In the latter case, perpetrators on motorcycles will shatter a car window at a red light, snatch belongings, and utilise the capital’s notorious traffic jams to speed off unpursued.

“There has been a spike over the past couple of weeks with regard to especially this snatch theft and crimes against women,” said Lee Lam Thye, vice-chairperson of the government-linked Malaysian Crime Prevention Foundation. “When this goes on the Internet and YouTube the impact is very great.”

Some blame illegal immigrants – Malaysia has an estimated two million undocumented workers from its poorer neighbours in the region – but victims of some of the most brazen crimes say the perpetrators were Malaysians.

Whatever the causes, Facebook users are trading stories of women assaulted in mall carparks, and knife-wielding robbers tying up families.

In April, a 12-year-old Dutch boy was kidnapped in broad daylight entering his international school in an upmarket Kuala Lumpur area, prompting other schools to ramp up security. He was freed a week later after a ransom was paid.

Malls, often jammed with people escaping the tropical heat, have seen a wave of reported car park attacks against women, prompting shopping centres to install “panic buttons”.

National Police Chief Ismail Omar insisted last month that incidents were few, but conceded that people were becoming afraid of visiting shopping complexes.

Gated communities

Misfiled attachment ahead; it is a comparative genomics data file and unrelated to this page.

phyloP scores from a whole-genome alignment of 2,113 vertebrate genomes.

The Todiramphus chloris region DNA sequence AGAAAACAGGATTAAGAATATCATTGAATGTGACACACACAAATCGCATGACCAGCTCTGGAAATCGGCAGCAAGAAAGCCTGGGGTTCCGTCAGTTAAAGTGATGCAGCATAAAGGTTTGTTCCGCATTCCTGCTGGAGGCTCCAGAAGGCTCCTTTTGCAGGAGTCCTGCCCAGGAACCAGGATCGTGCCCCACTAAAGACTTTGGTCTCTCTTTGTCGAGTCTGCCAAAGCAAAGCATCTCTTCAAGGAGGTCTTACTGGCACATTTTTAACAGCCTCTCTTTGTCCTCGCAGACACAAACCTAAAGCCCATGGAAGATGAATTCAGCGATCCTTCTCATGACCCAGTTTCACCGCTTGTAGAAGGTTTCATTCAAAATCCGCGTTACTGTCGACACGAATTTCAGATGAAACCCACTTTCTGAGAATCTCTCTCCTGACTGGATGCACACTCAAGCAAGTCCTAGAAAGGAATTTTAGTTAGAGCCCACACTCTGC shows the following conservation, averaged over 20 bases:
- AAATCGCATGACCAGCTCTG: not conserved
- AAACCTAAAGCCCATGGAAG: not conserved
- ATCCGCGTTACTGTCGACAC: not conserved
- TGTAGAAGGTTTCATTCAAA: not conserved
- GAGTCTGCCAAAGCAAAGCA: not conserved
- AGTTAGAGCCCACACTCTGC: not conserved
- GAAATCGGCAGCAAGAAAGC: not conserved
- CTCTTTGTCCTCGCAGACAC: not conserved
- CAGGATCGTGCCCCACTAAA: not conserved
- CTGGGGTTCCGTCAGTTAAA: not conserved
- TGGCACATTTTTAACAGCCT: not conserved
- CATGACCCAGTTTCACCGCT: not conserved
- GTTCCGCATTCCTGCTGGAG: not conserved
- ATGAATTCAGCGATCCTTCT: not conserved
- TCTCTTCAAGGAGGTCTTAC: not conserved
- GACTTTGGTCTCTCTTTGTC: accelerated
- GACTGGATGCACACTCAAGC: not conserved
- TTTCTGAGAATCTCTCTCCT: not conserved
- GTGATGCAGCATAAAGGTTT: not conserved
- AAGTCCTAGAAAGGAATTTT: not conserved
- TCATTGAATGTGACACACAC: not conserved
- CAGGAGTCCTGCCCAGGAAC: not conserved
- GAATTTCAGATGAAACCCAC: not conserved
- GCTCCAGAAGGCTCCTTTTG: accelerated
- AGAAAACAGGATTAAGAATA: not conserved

Gated communities with guards are common. But unguarded neighbourhoods are also now increasingly taking security into their own hands amid the widely held view that Malaysian police are ineffective and corrupt.

police crime roadblock frontimageRetiree Teoh Yan Sing, 65, and his neighbours have hired a security guard, started nightly walking patrols of their neighbourhood in a Kuala Lumpur suburb, and recently began blocking off streets at night.

One neighbour ringed his home with barbed wire after a robbery.

“The statistics don’t matter at all. The fear is there. My wife and I, every time we want to go out, we look left and right,” said Teoh, whose wife suffered a smash-and-grab attack earlier this year.

Jeffrey Tan, general manager of Centrix Security, said sales of closed-circuit television cameras – which homeowners can monitor via mobile phones – have jumped 40 percent in the last three months.

Fed-up citizens have launched online petitions demanding greater police action, and the political opposition has pounced, publicly questioning the official crime data.

“The number of cases may have gone down, but the perception is that it is still a serious problem,” said Ibrahim Suffian, head of top polling firm Merdeka Centre.


10 thoughts on “Malaysian Police (PRDM): Stop Manipulating Crime Statistics and Get on with Your Job